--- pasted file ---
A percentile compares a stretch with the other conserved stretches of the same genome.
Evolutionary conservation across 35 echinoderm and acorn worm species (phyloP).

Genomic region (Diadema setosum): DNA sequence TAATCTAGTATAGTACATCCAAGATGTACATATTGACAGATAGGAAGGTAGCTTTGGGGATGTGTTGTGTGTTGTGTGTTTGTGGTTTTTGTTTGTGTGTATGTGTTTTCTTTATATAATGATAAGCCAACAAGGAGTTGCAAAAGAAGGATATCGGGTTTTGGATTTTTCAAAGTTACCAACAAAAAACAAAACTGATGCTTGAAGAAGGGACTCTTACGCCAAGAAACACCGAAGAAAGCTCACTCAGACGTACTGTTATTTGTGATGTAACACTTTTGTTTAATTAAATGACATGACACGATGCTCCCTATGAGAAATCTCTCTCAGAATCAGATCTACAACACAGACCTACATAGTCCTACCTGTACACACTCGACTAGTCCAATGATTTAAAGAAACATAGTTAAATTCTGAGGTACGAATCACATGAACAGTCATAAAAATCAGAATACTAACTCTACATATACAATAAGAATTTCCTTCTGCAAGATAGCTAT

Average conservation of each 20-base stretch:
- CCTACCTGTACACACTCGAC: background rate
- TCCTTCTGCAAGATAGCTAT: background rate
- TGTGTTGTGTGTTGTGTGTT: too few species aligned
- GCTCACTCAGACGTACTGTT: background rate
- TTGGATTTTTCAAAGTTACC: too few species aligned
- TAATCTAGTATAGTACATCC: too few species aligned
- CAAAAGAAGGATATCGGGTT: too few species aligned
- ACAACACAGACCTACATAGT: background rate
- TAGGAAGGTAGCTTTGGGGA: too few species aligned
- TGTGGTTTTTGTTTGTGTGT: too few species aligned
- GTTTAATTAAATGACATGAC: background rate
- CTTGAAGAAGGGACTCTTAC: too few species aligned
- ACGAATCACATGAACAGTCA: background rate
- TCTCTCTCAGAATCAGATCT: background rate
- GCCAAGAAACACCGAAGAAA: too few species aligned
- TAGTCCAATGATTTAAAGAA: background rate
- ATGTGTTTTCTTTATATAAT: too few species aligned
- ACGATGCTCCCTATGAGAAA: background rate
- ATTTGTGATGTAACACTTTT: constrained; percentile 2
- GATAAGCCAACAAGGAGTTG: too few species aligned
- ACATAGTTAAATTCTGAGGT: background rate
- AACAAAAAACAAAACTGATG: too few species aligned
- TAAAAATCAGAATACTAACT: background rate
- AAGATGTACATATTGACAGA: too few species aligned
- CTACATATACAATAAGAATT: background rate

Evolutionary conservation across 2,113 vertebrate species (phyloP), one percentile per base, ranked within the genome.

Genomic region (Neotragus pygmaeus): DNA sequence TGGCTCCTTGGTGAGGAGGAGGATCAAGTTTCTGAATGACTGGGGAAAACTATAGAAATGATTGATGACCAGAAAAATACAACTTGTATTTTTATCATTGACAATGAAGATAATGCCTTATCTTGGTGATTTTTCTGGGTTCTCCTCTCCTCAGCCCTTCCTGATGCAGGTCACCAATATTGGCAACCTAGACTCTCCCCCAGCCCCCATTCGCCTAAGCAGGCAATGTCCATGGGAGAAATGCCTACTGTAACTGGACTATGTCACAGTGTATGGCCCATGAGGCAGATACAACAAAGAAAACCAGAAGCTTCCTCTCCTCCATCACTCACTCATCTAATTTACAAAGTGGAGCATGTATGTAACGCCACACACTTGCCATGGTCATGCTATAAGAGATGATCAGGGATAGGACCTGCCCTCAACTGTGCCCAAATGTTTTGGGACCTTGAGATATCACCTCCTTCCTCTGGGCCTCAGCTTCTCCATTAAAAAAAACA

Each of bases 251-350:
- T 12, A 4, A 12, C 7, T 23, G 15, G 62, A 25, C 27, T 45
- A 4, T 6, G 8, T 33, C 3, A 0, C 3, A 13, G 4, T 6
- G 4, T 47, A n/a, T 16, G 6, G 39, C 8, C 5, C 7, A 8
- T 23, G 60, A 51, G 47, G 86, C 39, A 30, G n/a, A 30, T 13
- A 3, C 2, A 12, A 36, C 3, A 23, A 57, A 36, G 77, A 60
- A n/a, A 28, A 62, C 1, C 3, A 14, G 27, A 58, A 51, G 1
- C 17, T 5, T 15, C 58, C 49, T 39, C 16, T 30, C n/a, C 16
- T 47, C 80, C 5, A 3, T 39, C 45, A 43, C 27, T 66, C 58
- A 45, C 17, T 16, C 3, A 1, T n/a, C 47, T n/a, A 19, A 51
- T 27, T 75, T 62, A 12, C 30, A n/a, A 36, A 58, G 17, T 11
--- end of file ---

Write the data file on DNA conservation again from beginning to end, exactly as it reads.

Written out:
A percentile compares a stretch with the other conserved stretches of the same genome.
Evolutionary conservation across 35 echinoderm and acorn worm species (phyloP).

Genomic region (Diadema setosum): DNA sequence TAATCTAGTATAGTACATCCAAGATGTACATATTGACAGATAGGAAGGTAGCTTTGGGGATGTGTTGTGTGTTGTGTGTTTGTGGTTTTTGTTTGTGTGTATGTGTTTTCTTTATATAATGATAAGCCAACAAGGAGTTGCAAAAGAAGGATATCGGGTTTTGGATTTTTCAAAGTTACCAACAAAAAACAAAACTGATGCTTGAAGAAGGGACTCTTACGCCAAGAAACACCGAAGAAAGCTCACTCAGACGTACTGTTATTTGTGATGTAACACTTTTGTTTAATTAAATGACATGACACGATGCTCCCTATGAGAAATCTCTCTCAGAATCAGATCTACAACACAGACCTACATAGTCCTACCTGTACACACTCGACTAGTCCAATGATTTAAAGAAACATAGTTAAATTCTGAGGTACGAATCACATGAACAGTCATAAAAATCAGAATACTAACTCTACATATACAATAAGAATTTCCTTCTGCAAGATAGCTAT

Average conservation of each 20-base stretch:
- CCTACCTGTACACACTCGAC: background rate
- TCCTTCTGCAAGATAGCTAT: background rate
- TGTGTTGTGTGTTGTGTGTT: too few species aligned
- GCTCACTCAGACGTACTGTT: background rate
- TTGGATTTTTCAAAGTTACC: too few species aligned
- TAATCTAGTATAGTACATCC: too few species aligned
- CAAAAGAAGGATATCGGGTT: too few species aligned
- ACAACACAGACCTACATAGT: background rate
- TAGGAAGGTAGCTTTGGGGA: too few species aligned
- TGTGGTTTTTGTTTGTGTGT: too few species aligned
- GTTTAATTAAATGACATGAC: background rate
- CTTGAAGAAGGGACTCTTAC: too few species aligned
- ACGAATCACATGAACAGTCA: background rate
- TCTCTCTCAGAATCAGATCT: background rate
- GCCAAGAAACACCGAAGAAA: too few species aligned
- TAGTCCAATGATTTAAAGAA: background rate
- ATGTGTTTTCTTTATATAAT: too few species aligned
- ACGATGCTCCCTATGAGAAA: background rate
- ATTTGTGATGTAACACTTTT: constrained; percentile 2
- GATAAGCCAACAAGGAGTTG: too few species aligned
- ACATAGTTAAATTCTGAGGT: background rate
- AACAAAAAACAAAACTGATG: too few species aligned
- TAAAAATCAGAATACTAACT: background rate
- AAGATGTACATATTGACAGA: too few species aligned
- CTACATATACAATAAGAATT: background rate

Evolutionary conservation across 2,113 vertebrate species (phyloP), one percentile per base, ranked within the genome.

Genomic region (Neotragus pygmaeus): DNA sequence TGGCTCCTTGGTGAGGAGGAGGATCAAGTTTCTGAATGACTGGGGAAAACTATAGAAATGATTGATGACCAGAAAAATACAACTTGTATTTTTATCATTGACAATGAAGATAATGCCTTATCTTGGTGATTTTTCTGGGTTCTCCTCTCCTCAGCCCTTCCTGATGCAGGTCACCAATATTGGCAACCTAGACTCTCCCCCAGCCCCCATTCGCCTAAGCAGGCAATGTCCATGGGAGAAATGCCTACTGTAACTGGACTATGTCACAGTGTATGGCCCATGAGGCAGATACAACAAAGAAAACCAGAAGCTTCCTCTCCTCCATCACTCACTCATCTAATTTACAAAGTGGAGCATGTATGTAACGCCACACACTTGCCATGGTCATGCTATAAGAGATGATCAGGGATAGGACCTGCCCTCAACTGTGCCCAAATGTTTTGGGACCTTGAGATATCACCTCCTTCCTCTGGGCCTCAGCTTCTCCATTAAAAAAAACA

Each of bases 251-350:
- T 12, A 4, A 12, C 7, T 23, G 15, G 62, A 25, C 27, T 45
- A 4, T 6, G 8, T 33, C 3, A 0, C 3, A 13, G 4, T 6
- G 4, T 47, A n/a, T 16, G 6, G 39, C 8, C 5, C 7, A 8
- T 23, G 60, A 51, G 47, G 86, C 39, A 30, G n/a, A 30, T 13
- A 3, C 2, A 12, A 36, C 3, A 23, A 57, A 36, G 77, A 60
- A n/a, A 28, A 62, C 1, C 3, A 14, G 27, A 58, A 51, G 1
- C 17, T 5, T 15, C 58, C 49, T 39, C 16, T 30, C n/a, C 16
- T 47, C 80, C 5, A 3, T 39, C 45, A 43, C 27, T 66, C 58
- A 45, C 17, T 16, C 3, A 1, T n/a, C 47, T n/a, A 19, A 51
- T 27, T 75, T 62, A 12, C 30, A n/a, A 36, A 58, G 17, T 11